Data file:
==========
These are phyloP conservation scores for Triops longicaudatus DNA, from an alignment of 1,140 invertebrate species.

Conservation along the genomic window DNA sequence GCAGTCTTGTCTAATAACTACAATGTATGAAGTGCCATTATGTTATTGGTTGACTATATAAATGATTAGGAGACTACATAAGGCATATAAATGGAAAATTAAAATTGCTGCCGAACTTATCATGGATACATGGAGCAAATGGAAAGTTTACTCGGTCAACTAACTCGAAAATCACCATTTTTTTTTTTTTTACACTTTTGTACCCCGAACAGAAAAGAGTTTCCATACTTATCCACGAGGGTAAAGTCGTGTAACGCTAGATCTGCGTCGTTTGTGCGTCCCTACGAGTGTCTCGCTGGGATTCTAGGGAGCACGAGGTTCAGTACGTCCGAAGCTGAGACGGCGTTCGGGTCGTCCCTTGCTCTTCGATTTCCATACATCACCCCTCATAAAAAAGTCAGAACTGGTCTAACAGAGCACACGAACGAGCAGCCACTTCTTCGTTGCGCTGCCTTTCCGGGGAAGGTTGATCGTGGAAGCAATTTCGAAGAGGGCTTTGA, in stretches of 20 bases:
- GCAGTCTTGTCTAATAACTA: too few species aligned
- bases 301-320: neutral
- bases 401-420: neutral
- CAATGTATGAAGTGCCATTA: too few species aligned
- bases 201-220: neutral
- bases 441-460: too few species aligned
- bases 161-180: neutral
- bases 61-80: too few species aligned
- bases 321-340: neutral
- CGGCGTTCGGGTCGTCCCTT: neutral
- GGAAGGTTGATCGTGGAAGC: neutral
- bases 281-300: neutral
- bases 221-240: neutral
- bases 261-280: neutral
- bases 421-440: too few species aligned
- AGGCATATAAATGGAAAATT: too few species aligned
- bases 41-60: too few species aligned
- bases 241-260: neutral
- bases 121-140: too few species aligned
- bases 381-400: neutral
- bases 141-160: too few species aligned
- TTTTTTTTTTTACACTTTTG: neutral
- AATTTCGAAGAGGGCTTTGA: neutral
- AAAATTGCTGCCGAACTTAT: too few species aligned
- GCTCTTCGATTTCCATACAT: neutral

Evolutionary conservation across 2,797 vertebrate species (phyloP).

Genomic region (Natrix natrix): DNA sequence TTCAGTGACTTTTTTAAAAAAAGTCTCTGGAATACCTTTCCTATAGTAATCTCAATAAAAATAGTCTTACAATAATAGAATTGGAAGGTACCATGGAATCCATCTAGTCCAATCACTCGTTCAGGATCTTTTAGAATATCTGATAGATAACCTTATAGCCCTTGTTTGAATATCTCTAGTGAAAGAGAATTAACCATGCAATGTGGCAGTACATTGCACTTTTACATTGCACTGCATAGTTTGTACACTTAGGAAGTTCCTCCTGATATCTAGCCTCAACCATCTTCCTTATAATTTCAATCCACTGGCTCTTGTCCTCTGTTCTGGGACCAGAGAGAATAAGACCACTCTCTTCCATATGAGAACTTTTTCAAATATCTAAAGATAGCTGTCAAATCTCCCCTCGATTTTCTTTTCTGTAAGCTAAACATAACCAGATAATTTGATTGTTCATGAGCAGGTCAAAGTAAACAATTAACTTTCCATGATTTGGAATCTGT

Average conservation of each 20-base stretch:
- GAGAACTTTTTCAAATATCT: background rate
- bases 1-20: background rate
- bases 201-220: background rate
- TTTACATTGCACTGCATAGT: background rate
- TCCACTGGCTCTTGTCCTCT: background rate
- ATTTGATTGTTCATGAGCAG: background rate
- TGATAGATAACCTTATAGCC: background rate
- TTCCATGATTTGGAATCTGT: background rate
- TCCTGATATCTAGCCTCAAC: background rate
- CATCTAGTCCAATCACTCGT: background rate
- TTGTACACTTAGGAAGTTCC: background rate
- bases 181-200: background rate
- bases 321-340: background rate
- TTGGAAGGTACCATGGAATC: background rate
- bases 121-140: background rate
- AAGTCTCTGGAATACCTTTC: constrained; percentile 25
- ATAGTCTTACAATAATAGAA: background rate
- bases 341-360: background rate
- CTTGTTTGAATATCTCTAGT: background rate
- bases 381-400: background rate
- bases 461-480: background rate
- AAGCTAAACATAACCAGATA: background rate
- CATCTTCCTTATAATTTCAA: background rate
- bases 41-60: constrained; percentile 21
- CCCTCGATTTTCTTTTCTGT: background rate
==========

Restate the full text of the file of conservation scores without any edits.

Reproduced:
These are phyloP conservation scores for Triops longicaudatus DNA, from an alignment of 1,140 invertebrate species.

Conservation along the genomic window DNA sequence GCAGTCTTGTCTAATAACTACAATGTATGAAGTGCCATTATGTTATTGGTTGACTATATAAATGATTAGGAGACTACATAAGGCATATAAATGGAAAATTAAAATTGCTGCCGAACTTATCATGGATACATGGAGCAAATGGAAAGTTTACTCGGTCAACTAACTCGAAAATCACCATTTTTTTTTTTTTTACACTTTTGTACCCCGAACAGAAAAGAGTTTCCATACTTATCCACGAGGGTAAAGTCGTGTAACGCTAGATCTGCGTCGTTTGTGCGTCCCTACGAGTGTCTCGCTGGGATTCTAGGGAGCACGAGGTTCAGTACGTCCGAAGCTGAGACGGCGTTCGGGTCGTCCCTTGCTCTTCGATTTCCATACATCACCCCTCATAAAAAAGTCAGAACTGGTCTAACAGAGCACACGAACGAGCAGCCACTTCTTCGTTGCGCTGCCTTTCCGGGGAAGGTTGATCGTGGAAGCAATTTCGAAGAGGGCTTTGA, in stretches of 20 bases:
- GCAGTCTTGTCTAATAACTA: too few species aligned
- bases 301-320: neutral
- bases 401-420: neutral
- CAATGTATGAAGTGCCATTA: too few species aligned
- bases 201-220: neutral
- bases 441-460: too few species aligned
- bases 161-180: neutral
- bases 61-80: too few species aligned
- bases 321-340: neutral
- CGGCGTTCGGGTCGTCCCTT: neutral
- GGAAGGTTGATCGTGGAAGC: neutral
- bases 281-300: neutral
- bases 221-240: neutral
- bases 261-280: neutral
- bases 421-440: too few species aligned
- AGGCATATAAATGGAAAATT: too few species aligned
- bases 41-60: too few species aligned
- bases 241-260: neutral
- bases 121-140: too few species aligned
- bases 381-400: neutral
- bases 141-160: too few species aligned
- TTTTTTTTTTTACACTTTTG: neutral
- AATTTCGAAGAGGGCTTTGA: neutral
- AAAATTGCTGCCGAACTTAT: too few species aligned
- GCTCTTCGATTTCCATACAT: neutral

Evolutionary conservation across 2,797 vertebrate species (phyloP).

Genomic region (Natrix natrix): DNA sequence TTCAGTGACTTTTTTAAAAAAAGTCTCTGGAATACCTTTCCTATAGTAATCTCAATAAAAATAGTCTTACAATAATAGAATTGGAAGGTACCATGGAATCCATCTAGTCCAATCACTCGTTCAGGATCTTTTAGAATATCTGATAGATAACCTTATAGCCCTTGTTTGAATATCTCTAGTGAAAGAGAATTAACCATGCAATGTGGCAGTACATTGCACTTTTACATTGCACTGCATAGTTTGTACACTTAGGAAGTTCCTCCTGATATCTAGCCTCAACCATCTTCCTTATAATTTCAATCCACTGGCTCTTGTCCTCTGTTCTGGGACCAGAGAGAATAAGACCACTCTCTTCCATATGAGAACTTTTTCAAATATCTAAAGATAGCTGTCAAATCTCCCCTCGATTTTCTTTTCTGTAAGCTAAACATAACCAGATAATTTGATTGTTCATGAGCAGGTCAAAGTAAACAATTAACTTTCCATGATTTGGAATCTGT

Average conservation of each 20-base stretch:
- GAGAACTTTTTCAAATATCT: background rate
- bases 1-20: background rate
- bases 201-220: background rate
- TTTACATTGCACTGCATAGT: background rate
- TCCACTGGCTCTTGTCCTCT: background rate
- ATTTGATTGTTCATGAGCAG: background rate
- TGATAGATAACCTTATAGCC: background rate
- TTCCATGATTTGGAATCTGT: background rate
- TCCTGATATCTAGCCTCAAC: background rate
- CATCTAGTCCAATCACTCGT: background rate
- TTGTACACTTAGGAAGTTCC: background rate
- bases 181-200: background rate
- bases 321-340: background rate
- TTGGAAGGTACCATGGAATC: background rate
- bases 121-140: background rate
- AAGTCTCTGGAATACCTTTC: constrained; percentile 25
- ATAGTCTTACAATAATAGAA: background rate
- bases 341-360: background rate
- CTTGTTTGAATATCTCTAGT: background rate
- bases 381-400: background rate
- bases 461-480: background rate
- AAGCTAAACATAACCAGATA: background rate
- CATCTTCCTTATAATTTCAA: background rate
- bases 41-60: constrained; percentile 21
- CCCTCGATTTTCTTTTCTGT: background rate